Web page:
Sports

‘Satch’ Sanders shares his thoughts on the Celtics’ run for the NBA Finals

Tom “Satch” Sanders knows a thing or two about what it takes to win the NBA Basketball Hall of Famer has won eight titles in 13 years with the Boston Celtics (1960-73), often overlooking major enemy threats. As for the Celtics’ run in the NBA Finals, Sanders is very impressed with the stability of the team. “The team seems to like playing basketball, like playing together, and it’s very difficult for us to get along.” The Celtics have shown a lot of power on the road in this road, going 7-2 away from TD Garden before. NBA finals. Boston extended their record with their Game 1 victory over the Golden State Warriors in San Francisco. But when it came to home games, the Celtics were just 5-4 at TD Garden to enter the NBA Finals. Sanders, however, does not think home history has anything to do with how the team is playing so hard in Boston. “When you are on the road for a break, you have nothing to do but think about why you are there. , it could be anything, it could be a compulsion, it could be a parent discussion, it could be a wife, children. it could be a lot of friends saying: ‘What are you guys doing tonight? It can be any kind of stress and external stress. ” Sanders said in his playing days, he enjoyed the idea of ​​going to a place of violence and restraining a lot of people. “It’s fun,” he said. “It’s always fun to play and say: ‘Did you guys make fun of me? Did you call me some names? Here, get this!’ After spending his days playing with the Celtics, Sanders coached the Harvard University basketball team for four seasons (1973-77), becoming the first black man to become a head coach in every sport in the Ivy League. He later joined the C’s as an assistant coach in 1977 before becoming a full-time head coach in 1978. Sanders co-founded several NBA player programs, including the Rookie Transition Program in the league in 1968. The NBA Rookie Transition Program was the first. such a program in any major American game.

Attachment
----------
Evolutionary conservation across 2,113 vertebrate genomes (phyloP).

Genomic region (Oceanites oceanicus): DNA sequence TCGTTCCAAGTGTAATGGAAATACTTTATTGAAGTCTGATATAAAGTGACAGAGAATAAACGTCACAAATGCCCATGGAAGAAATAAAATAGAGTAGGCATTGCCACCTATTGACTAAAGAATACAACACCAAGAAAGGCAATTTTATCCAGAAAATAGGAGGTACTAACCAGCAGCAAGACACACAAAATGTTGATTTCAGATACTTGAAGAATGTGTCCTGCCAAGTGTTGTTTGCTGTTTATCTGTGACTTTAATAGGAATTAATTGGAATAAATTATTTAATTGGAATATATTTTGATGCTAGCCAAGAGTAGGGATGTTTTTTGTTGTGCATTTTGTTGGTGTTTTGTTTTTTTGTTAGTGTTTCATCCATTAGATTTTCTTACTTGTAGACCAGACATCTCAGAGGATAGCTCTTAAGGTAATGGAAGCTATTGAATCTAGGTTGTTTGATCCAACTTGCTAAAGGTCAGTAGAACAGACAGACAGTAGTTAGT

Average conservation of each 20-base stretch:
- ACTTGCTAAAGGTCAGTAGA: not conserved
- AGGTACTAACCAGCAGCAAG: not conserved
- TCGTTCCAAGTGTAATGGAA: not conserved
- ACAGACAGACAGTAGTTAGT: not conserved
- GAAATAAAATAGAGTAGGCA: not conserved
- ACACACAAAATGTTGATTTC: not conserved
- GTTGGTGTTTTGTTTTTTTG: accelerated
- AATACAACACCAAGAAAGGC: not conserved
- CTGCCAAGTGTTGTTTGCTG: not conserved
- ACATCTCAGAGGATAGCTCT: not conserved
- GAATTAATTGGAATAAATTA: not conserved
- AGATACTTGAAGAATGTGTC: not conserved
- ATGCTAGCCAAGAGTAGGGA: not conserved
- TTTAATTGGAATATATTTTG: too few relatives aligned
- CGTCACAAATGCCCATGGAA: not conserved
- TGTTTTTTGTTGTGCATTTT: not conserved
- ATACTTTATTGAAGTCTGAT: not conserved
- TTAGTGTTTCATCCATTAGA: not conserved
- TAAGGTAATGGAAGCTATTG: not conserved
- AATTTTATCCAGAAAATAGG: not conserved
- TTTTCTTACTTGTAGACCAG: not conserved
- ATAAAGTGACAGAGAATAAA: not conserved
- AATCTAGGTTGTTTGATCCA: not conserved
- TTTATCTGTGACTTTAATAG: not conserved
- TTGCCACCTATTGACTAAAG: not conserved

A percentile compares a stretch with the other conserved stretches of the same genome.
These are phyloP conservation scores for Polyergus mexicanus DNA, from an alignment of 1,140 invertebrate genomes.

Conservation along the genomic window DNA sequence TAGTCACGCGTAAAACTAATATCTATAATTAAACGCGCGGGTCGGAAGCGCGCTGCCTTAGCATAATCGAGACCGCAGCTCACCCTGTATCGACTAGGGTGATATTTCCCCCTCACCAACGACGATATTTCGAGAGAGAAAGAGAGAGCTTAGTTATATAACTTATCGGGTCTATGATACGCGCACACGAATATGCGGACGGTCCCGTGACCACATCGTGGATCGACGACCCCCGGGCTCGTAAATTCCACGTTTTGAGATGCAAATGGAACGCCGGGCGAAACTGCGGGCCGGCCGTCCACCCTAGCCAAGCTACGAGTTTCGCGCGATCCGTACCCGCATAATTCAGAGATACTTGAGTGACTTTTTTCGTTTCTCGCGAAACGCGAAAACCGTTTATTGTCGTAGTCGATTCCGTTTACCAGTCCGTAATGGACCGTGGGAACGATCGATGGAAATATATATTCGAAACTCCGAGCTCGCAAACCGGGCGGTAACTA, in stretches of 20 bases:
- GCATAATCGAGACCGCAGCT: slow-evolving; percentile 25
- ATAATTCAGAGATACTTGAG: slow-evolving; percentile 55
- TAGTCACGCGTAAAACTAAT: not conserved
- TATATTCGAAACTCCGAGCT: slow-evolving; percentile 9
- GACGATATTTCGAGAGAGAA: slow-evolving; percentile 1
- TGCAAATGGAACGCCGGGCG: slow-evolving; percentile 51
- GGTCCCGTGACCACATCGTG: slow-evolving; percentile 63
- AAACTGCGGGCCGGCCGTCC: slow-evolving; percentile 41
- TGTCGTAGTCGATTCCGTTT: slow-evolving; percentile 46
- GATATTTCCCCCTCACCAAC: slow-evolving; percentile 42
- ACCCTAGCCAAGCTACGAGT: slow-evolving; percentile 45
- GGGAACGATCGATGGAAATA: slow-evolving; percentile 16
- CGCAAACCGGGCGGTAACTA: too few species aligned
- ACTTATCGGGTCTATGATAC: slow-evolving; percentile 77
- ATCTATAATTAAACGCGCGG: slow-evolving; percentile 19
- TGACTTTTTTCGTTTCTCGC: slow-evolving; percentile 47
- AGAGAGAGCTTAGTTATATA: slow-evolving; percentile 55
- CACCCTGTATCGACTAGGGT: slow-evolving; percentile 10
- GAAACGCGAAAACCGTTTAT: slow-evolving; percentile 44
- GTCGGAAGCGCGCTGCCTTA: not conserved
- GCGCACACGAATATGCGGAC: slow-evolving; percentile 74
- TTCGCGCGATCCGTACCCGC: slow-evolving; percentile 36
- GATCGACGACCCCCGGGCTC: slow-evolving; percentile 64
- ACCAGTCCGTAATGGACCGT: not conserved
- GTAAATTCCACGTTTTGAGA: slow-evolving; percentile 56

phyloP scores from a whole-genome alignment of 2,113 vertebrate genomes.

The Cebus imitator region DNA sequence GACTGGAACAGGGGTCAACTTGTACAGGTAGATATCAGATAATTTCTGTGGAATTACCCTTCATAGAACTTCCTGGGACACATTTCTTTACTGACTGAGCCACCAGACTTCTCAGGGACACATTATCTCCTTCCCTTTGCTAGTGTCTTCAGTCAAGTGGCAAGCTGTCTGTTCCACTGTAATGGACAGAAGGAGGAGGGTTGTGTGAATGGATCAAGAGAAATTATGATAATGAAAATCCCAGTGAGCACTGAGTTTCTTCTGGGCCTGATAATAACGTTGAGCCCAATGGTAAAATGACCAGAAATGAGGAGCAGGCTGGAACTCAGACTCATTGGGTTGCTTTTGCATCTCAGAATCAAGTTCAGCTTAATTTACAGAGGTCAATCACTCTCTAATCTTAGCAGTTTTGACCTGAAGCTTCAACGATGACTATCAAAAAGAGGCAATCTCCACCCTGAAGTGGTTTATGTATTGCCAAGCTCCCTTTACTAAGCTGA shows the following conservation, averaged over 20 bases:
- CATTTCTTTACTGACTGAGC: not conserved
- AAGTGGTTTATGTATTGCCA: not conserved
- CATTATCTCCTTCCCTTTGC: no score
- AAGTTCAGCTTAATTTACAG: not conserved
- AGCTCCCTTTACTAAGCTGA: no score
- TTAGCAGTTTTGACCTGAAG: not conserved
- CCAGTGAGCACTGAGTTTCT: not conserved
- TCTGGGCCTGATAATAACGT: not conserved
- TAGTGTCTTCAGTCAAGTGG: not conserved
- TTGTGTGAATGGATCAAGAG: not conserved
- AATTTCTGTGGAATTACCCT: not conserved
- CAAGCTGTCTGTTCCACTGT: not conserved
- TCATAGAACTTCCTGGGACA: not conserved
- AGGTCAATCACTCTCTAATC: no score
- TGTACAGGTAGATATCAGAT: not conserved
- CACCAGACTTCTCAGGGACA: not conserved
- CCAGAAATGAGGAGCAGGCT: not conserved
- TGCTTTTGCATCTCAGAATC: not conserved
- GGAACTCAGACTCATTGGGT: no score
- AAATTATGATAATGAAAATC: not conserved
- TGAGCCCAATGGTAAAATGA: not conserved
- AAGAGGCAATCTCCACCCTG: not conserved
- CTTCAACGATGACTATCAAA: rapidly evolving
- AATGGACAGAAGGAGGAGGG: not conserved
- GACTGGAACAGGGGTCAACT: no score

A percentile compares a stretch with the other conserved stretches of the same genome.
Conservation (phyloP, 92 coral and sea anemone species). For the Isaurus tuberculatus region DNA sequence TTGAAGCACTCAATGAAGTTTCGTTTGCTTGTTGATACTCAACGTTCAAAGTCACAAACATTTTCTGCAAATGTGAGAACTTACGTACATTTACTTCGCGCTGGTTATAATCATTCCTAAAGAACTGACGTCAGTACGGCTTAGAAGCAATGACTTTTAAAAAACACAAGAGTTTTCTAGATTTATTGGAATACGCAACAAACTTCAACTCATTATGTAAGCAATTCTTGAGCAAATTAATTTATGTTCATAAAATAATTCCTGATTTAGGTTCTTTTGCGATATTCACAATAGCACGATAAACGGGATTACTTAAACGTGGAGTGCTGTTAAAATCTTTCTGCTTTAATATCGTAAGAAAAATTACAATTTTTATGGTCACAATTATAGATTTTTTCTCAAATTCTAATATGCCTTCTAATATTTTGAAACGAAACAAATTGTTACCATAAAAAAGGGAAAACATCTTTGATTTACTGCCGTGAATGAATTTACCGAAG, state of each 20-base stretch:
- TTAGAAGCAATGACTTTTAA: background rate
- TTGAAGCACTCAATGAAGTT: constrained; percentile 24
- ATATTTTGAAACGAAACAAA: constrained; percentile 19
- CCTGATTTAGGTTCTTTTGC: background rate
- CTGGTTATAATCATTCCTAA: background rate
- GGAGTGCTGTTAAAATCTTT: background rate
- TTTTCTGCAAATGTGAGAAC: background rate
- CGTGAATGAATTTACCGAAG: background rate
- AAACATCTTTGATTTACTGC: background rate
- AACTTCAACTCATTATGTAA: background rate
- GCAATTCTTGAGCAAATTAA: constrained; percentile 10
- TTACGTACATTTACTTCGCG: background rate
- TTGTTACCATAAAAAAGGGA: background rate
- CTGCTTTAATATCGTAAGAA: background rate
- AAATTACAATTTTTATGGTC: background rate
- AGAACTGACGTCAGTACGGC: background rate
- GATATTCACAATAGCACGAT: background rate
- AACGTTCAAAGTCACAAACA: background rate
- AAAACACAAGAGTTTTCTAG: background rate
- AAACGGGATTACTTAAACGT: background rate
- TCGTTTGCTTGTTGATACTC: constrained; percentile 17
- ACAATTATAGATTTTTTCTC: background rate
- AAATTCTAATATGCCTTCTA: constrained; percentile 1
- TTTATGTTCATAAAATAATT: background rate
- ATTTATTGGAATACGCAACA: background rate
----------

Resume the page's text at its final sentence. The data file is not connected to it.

Tom “Satch” Sanders knows a thing or two that is needed to win an NBA tournament.

The Basketball Hall of Famer has won eight titles in 13 years with the Boston Celtics (1960-73), often overseeing the most dangerous opponents of the opposition.

When it came to the Celtics’ running for the NBA Finals, Sanders was impressed with the team’s stability.

“Not really happy, scared, nervous or anything. Any words, it doesn’t work,” Sanders said. “This team looks like they like to play basketball, like playing together, and it’s very difficult to get along.”

The Celtics have shown a lot of strength along the way after this season, going 7-2 away from TD Garden ahead of the NBA Finals. Boston lifted the record with their Game 1 victory over the Golden State Warriors in San Francisco.

But when it comes to playing at home, the Celtics are just 5-4 at TD Garden entering the NBA Finals. Sanders, however, does not think home history is associated with a team playing hard in Boston.

“The fact that they are not doing well at home is not related to the problems at home. Let’s say this, “he said. “When you are on the road for a break, you have nothing to do but think about why you are there. , it can be anything, it can be pressure, it can be parental communication, it can be parenting, it can be a wife, children.

Sanders said that during his playing days, he enjoyed the idea of ​​going to a place of violence and restraining people.

“It’s always fun,” he said. “It’s always fun to play and say: ‘Did you guys make fun of me? Did you call me some names? Here, get this!’

After his days playing with the Celtics, Sanders coached the Harvard University basketball team for four seasons (1973-77), becoming the first black man to become the head coach of every sport in the Ivy League. He later joined C as an assistant in 1977 before becoming a senior head coach in 1978.

Sanders co-founded several NBA player programs, including the Rookie Transition Program in the league in 1968. The NBA Rookie Transition Program was the first such program in any major American game.

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